- Taschenbuch: 176 Seiten
- Verlag: Continuum; Auflage: Revised (1. September 1997)
- Sprache: Englisch
- ISBN-10: 0826409296
- ISBN-13: 978-0826409294
- Größe und/oder Gewicht: 15,2 x 1 x 22,9 cm
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Meister Eckhart and the Beguine Mystics: Hadewijch of Brabant, Mechthild of Magdeburg, and Marguerite Porete: Hadewijch of Brabant, Mechtild of Magdeburg and Marguerite Porete (Englisch) Taschenbuch – 1. September 1997
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"the compendium is brilliantly stimulating in the light it shines upon a little known phenomenon of mystical spirituality" Sufi, no.57--Sanford Lakoff
Über den Autor und weitere Mitwirkende
Bernard McGinn is the Naomi Shenstone Donnelly Professor Historical Theology and the History of Christianity at the University of Chicago Divinity School.
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The Beguines were a group of lay women who adopted a religious way of life outside the convent. The independence from Church authority they attempted frequently brought them into difficulty. Denied the opportunity for formal university education in theology, the Beguines developed their own personal spirituality. Most of them did not know Latin and wrote in their vernacular languages. In his introduction to the volume, McGinn points out that there were three large strands of theological expression in medieval Christian Europe. The first and best-known is scholasticism. Eckhart himself was highly scholastically trained. The second was monastic. And the third was the developing, broad spirituality of lay people which received a strong impetus from the Beguines. The extent to which Eckhart in fact read literature by the Beguines is difficult to determine. McGinn and the contributors to this volume make a strong case that Eckhart and the Beguines had some similar spiritual concerns and shared a common background.
The first Beguine considered in this book is Hadewijch, and her writings are available in the Paulist Press Classics of Western Spirituality Series. Hadewijch: The Complete Works (Classics of Western Spirituality) (There appear to be two writers, an earlier and a latter writer of this name.) The essays in this volume develop parallel themes and poetical metaphors between Eckhart and Hadewijch that focus on the use of desert imagery as a picture of the soul emptying itself for God. There is some doubt about which writer came first and about the extent of direct influence.
The second Beguine considered is a obscure figure, Mechthild of Magdeburg, whose book "The Flowing Light of the Godhead" was published in "Classics of Western Spirituality" after the publication of this volume. Mechthild of Magdeburg: The Flowing Light of the Godhead (Classics of Western Spirituality) Mechtild writes in a poetic style full of visions which, according to this study, appears at first highly different from the Meister. Yet she and Eckhart develop common themes, among which is sin and its place in coming to know God. Mechtild writes, for example: " I would rather be clothed with hell and crowned with devils than be without my sin." In modern terms, Mechtild is pointing out the need for a degree of self-acceptance in understanding oneself and the spiritual quest. This book points out parallels in Eckhart's writings with Mechtild on this and on other matters.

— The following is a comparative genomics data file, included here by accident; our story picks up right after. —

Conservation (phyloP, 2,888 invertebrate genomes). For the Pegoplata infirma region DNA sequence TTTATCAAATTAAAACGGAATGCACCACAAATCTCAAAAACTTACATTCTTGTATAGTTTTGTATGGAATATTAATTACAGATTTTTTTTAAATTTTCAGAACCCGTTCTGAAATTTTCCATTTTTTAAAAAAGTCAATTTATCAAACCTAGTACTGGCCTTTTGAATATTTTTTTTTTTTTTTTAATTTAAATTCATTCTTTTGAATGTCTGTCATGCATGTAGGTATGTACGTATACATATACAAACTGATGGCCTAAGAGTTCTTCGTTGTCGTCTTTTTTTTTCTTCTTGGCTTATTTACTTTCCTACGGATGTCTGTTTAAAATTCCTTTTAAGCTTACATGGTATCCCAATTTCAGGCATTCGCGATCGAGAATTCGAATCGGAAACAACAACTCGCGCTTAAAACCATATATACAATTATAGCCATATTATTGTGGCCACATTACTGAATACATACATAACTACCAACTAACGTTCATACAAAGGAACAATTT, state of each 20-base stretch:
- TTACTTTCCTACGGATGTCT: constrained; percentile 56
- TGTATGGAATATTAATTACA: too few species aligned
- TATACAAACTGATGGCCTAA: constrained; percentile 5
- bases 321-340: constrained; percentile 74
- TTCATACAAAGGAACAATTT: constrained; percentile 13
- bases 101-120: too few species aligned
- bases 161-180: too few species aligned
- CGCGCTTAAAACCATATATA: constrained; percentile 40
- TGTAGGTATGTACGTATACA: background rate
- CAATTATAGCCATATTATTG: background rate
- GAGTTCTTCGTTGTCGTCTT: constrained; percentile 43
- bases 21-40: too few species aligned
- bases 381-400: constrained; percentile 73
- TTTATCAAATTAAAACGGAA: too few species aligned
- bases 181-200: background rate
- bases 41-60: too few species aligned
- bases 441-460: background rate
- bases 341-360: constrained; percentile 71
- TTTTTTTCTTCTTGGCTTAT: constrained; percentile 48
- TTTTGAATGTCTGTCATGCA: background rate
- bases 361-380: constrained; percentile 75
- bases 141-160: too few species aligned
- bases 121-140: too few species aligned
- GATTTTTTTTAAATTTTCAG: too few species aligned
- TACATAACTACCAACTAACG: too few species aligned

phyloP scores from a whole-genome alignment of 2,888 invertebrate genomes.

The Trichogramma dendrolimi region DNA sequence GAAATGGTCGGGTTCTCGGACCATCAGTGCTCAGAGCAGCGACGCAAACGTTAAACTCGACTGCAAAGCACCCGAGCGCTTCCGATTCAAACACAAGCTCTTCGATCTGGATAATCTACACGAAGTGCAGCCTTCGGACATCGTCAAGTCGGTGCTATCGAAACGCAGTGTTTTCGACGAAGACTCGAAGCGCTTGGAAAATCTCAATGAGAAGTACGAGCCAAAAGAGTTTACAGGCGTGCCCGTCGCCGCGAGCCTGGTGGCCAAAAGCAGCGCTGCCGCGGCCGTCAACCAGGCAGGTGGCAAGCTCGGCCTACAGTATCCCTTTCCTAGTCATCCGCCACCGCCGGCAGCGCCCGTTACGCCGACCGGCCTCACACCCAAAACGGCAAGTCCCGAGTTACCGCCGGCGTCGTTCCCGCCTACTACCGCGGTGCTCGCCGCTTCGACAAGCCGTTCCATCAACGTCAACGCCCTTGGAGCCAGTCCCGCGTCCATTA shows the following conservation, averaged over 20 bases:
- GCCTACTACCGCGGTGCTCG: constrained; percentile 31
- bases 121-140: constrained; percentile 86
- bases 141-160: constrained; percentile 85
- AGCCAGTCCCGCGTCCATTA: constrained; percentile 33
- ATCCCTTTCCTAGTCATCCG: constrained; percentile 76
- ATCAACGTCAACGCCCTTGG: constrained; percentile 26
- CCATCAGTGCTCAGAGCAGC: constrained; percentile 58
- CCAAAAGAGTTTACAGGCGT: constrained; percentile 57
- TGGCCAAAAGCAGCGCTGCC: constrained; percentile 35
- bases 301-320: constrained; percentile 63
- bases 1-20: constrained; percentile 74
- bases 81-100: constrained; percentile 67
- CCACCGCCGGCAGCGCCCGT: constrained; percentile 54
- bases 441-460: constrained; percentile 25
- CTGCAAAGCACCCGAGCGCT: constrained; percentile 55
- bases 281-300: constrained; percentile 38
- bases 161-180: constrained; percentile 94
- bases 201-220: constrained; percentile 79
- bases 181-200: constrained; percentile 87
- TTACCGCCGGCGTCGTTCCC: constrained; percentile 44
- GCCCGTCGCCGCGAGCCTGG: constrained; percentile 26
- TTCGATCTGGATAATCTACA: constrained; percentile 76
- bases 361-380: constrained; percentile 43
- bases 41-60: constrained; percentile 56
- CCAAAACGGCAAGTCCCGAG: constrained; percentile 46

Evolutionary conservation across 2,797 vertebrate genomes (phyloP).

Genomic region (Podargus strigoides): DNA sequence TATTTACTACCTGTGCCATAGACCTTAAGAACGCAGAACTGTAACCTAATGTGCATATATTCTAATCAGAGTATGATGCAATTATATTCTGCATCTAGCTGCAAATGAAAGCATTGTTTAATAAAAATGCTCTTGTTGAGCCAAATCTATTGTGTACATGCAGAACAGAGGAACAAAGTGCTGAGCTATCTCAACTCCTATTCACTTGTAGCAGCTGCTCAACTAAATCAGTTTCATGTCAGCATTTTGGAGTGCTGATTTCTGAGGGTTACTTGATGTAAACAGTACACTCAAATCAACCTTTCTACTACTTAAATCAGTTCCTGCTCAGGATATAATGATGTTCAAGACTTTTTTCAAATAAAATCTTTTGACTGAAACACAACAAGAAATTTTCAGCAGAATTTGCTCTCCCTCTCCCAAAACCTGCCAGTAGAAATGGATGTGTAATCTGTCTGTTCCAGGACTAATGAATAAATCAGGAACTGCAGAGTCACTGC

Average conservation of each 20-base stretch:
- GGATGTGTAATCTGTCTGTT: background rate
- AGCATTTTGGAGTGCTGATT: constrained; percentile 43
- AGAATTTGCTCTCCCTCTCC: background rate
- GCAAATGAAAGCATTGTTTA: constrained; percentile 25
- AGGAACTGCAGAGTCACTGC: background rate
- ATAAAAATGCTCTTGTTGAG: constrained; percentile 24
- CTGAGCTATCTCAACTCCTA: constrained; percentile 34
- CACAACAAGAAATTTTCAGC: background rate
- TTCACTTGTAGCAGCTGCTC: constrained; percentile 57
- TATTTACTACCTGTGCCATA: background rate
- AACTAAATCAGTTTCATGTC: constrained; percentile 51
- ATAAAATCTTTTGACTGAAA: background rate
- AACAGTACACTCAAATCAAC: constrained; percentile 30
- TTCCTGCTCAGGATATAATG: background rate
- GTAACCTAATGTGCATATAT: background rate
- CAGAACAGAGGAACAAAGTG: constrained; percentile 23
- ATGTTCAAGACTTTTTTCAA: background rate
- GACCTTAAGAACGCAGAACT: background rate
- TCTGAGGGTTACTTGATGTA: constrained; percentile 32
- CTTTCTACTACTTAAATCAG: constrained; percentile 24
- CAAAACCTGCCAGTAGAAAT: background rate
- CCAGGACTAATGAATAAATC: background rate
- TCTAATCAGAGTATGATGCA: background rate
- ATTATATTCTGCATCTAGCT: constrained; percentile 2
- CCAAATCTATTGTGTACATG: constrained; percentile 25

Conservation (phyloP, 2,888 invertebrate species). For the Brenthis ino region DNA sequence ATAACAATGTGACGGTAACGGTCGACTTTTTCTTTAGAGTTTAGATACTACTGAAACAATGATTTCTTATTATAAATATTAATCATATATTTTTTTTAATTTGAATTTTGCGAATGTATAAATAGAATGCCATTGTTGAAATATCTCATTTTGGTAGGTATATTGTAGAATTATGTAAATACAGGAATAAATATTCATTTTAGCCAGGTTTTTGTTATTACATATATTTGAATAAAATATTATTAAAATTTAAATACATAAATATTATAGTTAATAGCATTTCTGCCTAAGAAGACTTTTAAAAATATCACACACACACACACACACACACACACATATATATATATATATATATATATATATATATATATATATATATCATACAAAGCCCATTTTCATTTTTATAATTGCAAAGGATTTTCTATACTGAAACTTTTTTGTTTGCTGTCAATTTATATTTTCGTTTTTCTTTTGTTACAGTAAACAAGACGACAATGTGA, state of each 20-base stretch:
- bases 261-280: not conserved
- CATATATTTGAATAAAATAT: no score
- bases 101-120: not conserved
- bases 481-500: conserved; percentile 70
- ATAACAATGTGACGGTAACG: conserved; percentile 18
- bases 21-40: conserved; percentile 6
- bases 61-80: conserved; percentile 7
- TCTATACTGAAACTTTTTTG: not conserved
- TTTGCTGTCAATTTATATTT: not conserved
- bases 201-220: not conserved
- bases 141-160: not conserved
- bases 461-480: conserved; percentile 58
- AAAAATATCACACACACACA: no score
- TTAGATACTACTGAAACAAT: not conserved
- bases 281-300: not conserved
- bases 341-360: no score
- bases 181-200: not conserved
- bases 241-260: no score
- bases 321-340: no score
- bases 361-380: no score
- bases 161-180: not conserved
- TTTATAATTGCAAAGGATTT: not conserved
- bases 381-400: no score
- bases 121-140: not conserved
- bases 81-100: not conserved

The Beguine writer receiving the most attention in this volume is Marguerite Porete, the focus of three essays. Unlike the other two women, Porete achieved notoriety. Porete had been admonished by Church authorities about her teaching activities, but she ignored the warnings and persisted. She was arrested, tried, convicted, and burned at the stake. Her book, "The Mirror of Simple Souls" continued over the centuries to have a large audience among spiritually inclined readers. It was not until the 20th Century that Porete was definitively established as the author. The essays in this book establish many parallels between Eckhart and Porete, including Porete's use of Eckhart's central teaching of "living without why". Of the three women discussed in this book, Eckhart appears most likely to have read the book of Porete. It too is available in the "Classics of Western Spirituality". Marguerite Porete: The Mirror of Simple Souls (Classics of Western Spirituality)
The essays in this book focus on gender and on the changes in male-female relationships in the 13th Century and in the Church. In this regard, some of the essays perhaps are too ready to draw parallels with contemporary feminism. But the issue remains important. Questions of sexuality, man-woman relationships, the body and its place in the spiritual life, and the tension between love and reason in the spiritual life are central to the writings of the Beguines and of Meister Eckhart. The Meister spent much of his career preaching to lay people and to women with women religious responsible for the transcriptions we possess of his vernacular sermons. Eckhart learned from the Beguines and was able to incorporate their teachings in his own thinking -- an invaluable trait which remains important.
After reading this volume, I spent some time returning to Eckhart and rereading some of his sermons discussed in this book that show Beguine influence. I hope to have the opportunity to read some of the Beguines' own writings and to learn more about them. This book is academic and specialized in tone in places, but it is an excellent introduction to the Beguines for serious students of Eckhart.